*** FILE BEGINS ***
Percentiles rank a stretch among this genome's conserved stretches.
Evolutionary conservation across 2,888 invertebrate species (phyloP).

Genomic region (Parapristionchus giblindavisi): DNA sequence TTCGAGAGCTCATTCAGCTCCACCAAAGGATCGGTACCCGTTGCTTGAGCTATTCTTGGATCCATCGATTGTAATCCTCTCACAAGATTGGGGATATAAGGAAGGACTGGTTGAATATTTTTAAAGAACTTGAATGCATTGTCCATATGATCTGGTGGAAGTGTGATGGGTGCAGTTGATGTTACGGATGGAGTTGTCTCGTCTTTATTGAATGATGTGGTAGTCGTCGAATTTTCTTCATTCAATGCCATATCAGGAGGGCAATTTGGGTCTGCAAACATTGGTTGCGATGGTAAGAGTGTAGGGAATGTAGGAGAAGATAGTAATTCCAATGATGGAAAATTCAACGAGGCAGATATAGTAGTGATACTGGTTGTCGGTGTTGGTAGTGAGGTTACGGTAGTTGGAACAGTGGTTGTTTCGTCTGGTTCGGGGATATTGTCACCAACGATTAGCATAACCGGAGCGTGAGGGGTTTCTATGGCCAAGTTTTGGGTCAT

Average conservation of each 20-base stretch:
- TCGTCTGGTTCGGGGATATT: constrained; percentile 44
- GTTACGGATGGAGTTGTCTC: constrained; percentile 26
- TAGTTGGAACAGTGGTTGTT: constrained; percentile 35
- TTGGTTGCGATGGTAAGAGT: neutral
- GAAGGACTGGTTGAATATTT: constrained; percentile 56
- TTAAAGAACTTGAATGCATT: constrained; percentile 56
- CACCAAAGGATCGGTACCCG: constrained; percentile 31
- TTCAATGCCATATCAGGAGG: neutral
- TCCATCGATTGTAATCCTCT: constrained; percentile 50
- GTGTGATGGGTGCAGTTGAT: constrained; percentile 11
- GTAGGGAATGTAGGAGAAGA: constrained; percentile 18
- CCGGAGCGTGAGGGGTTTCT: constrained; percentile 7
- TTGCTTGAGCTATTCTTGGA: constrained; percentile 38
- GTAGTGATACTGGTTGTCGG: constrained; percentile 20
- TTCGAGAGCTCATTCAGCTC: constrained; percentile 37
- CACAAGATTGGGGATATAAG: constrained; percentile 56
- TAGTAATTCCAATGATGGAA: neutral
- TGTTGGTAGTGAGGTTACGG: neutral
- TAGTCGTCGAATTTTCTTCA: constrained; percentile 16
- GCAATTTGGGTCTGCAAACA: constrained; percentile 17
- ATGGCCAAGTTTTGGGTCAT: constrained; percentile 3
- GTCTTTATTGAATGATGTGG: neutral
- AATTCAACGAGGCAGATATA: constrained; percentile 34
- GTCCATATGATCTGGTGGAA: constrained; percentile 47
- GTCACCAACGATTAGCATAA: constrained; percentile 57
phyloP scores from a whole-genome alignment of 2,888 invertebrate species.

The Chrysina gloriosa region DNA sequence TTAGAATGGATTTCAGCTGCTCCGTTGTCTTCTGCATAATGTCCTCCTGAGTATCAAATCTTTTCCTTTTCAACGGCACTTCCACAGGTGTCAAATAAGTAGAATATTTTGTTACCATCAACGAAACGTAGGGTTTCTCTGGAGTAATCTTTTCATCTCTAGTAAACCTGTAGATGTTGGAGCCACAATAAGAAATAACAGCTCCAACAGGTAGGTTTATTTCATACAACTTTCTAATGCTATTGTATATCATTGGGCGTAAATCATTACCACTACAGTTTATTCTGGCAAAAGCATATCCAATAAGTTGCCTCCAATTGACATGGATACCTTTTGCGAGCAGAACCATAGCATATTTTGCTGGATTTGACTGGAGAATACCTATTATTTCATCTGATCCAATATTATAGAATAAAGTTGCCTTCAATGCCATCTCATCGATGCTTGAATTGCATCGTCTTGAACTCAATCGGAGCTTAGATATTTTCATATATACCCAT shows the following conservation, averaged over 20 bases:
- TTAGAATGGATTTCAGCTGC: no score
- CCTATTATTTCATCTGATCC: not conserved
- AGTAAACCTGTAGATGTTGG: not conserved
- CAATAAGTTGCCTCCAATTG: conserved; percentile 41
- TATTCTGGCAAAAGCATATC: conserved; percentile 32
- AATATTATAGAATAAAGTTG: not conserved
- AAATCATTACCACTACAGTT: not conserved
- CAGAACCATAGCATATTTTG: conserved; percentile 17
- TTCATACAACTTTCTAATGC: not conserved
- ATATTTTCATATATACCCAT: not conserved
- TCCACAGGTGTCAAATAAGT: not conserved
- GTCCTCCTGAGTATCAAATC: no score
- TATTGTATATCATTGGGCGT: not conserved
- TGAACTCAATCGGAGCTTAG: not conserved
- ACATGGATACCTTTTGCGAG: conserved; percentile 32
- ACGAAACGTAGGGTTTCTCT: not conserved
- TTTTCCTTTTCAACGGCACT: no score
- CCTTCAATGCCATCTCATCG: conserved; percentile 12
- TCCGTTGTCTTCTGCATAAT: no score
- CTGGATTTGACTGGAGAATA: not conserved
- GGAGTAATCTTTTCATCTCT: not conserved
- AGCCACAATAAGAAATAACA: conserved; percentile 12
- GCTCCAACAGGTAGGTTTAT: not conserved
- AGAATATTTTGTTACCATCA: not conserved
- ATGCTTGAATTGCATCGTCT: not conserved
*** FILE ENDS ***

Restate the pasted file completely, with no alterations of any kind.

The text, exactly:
Percentiles rank a stretch among this genome's conserved stretches.
Evolutionary conservation across 2,888 invertebrate species (phyloP).

Genomic region (Parapristionchus giblindavisi): DNA sequence TTCGAGAGCTCATTCAGCTCCACCAAAGGATCGGTACCCGTTGCTTGAGCTATTCTTGGATCCATCGATTGTAATCCTCTCACAAGATTGGGGATATAAGGAAGGACTGGTTGAATATTTTTAAAGAACTTGAATGCATTGTCCATATGATCTGGTGGAAGTGTGATGGGTGCAGTTGATGTTACGGATGGAGTTGTCTCGTCTTTATTGAATGATGTGGTAGTCGTCGAATTTTCTTCATTCAATGCCATATCAGGAGGGCAATTTGGGTCTGCAAACATTGGTTGCGATGGTAAGAGTGTAGGGAATGTAGGAGAAGATAGTAATTCCAATGATGGAAAATTCAACGAGGCAGATATAGTAGTGATACTGGTTGTCGGTGTTGGTAGTGAGGTTACGGTAGTTGGAACAGTGGTTGTTTCGTCTGGTTCGGGGATATTGTCACCAACGATTAGCATAACCGGAGCGTGAGGGGTTTCTATGGCCAAGTTTTGGGTCAT

Average conservation of each 20-base stretch:
- TCGTCTGGTTCGGGGATATT: constrained; percentile 44
- GTTACGGATGGAGTTGTCTC: constrained; percentile 26
- TAGTTGGAACAGTGGTTGTT: constrained; percentile 35
- TTGGTTGCGATGGTAAGAGT: neutral
- GAAGGACTGGTTGAATATTT: constrained; percentile 56
- TTAAAGAACTTGAATGCATT: constrained; percentile 56
- CACCAAAGGATCGGTACCCG: constrained; percentile 31
- TTCAATGCCATATCAGGAGG: neutral
- TCCATCGATTGTAATCCTCT: constrained; percentile 50
- GTGTGATGGGTGCAGTTGAT: constrained; percentile 11
- GTAGGGAATGTAGGAGAAGA: constrained; percentile 18
- CCGGAGCGTGAGGGGTTTCT: constrained; percentile 7
- TTGCTTGAGCTATTCTTGGA: constrained; percentile 38
- GTAGTGATACTGGTTGTCGG: constrained; percentile 20
- TTCGAGAGCTCATTCAGCTC: constrained; percentile 37
- CACAAGATTGGGGATATAAG: constrained; percentile 56
- TAGTAATTCCAATGATGGAA: neutral
- TGTTGGTAGTGAGGTTACGG: neutral
- TAGTCGTCGAATTTTCTTCA: constrained; percentile 16
- GCAATTTGGGTCTGCAAACA: constrained; percentile 17
- ATGGCCAAGTTTTGGGTCAT: constrained; percentile 3
- GTCTTTATTGAATGATGTGG: neutral
- AATTCAACGAGGCAGATATA: constrained; percentile 34
- GTCCATATGATCTGGTGGAA: constrained; percentile 47
- GTCACCAACGATTAGCATAA: constrained; percentile 57
phyloP scores from a whole-genome alignment of 2,888 invertebrate species.

The Chrysina gloriosa region DNA sequence TTAGAATGGATTTCAGCTGCTCCGTTGTCTTCTGCATAATGTCCTCCTGAGTATCAAATCTTTTCCTTTTCAACGGCACTTCCACAGGTGTCAAATAAGTAGAATATTTTGTTACCATCAACGAAACGTAGGGTTTCTCTGGAGTAATCTTTTCATCTCTAGTAAACCTGTAGATGTTGGAGCCACAATAAGAAATAACAGCTCCAACAGGTAGGTTTATTTCATACAACTTTCTAATGCTATTGTATATCATTGGGCGTAAATCATTACCACTACAGTTTATTCTGGCAAAAGCATATCCAATAAGTTGCCTCCAATTGACATGGATACCTTTTGCGAGCAGAACCATAGCATATTTTGCTGGATTTGACTGGAGAATACCTATTATTTCATCTGATCCAATATTATAGAATAAAGTTGCCTTCAATGCCATCTCATCGATGCTTGAATTGCATCGTCTTGAACTCAATCGGAGCTTAGATATTTTCATATATACCCAT shows the following conservation, averaged over 20 bases:
- TTAGAATGGATTTCAGCTGC: no score
- CCTATTATTTCATCTGATCC: not conserved
- AGTAAACCTGTAGATGTTGG: not conserved
- CAATAAGTTGCCTCCAATTG: conserved; percentile 41
- TATTCTGGCAAAAGCATATC: conserved; percentile 32
- AATATTATAGAATAAAGTTG: not conserved
- AAATCATTACCACTACAGTT: not conserved
- CAGAACCATAGCATATTTTG: conserved; percentile 17
- TTCATACAACTTTCTAATGC: not conserved
- ATATTTTCATATATACCCAT: not conserved
- TCCACAGGTGTCAAATAAGT: not conserved
- GTCCTCCTGAGTATCAAATC: no score
- TATTGTATATCATTGGGCGT: not conserved
- TGAACTCAATCGGAGCTTAG: not conserved
- ACATGGATACCTTTTGCGAG: conserved; percentile 32
- ACGAAACGTAGGGTTTCTCT: not conserved
- TTTTCCTTTTCAACGGCACT: no score
- CCTTCAATGCCATCTCATCG: conserved; percentile 12
- TCCGTTGTCTTCTGCATAAT: no score
- CTGGATTTGACTGGAGAATA: not conserved
- GGAGTAATCTTTTCATCTCT: not conserved
- AGCCACAATAAGAAATAACA: conserved; percentile 12
- GCTCCAACAGGTAGGTTTAT: not conserved
- AGAATATTTTGTTACCATCA: not conserved
- ATGCTTGAATTGCATCGTCT: not conserved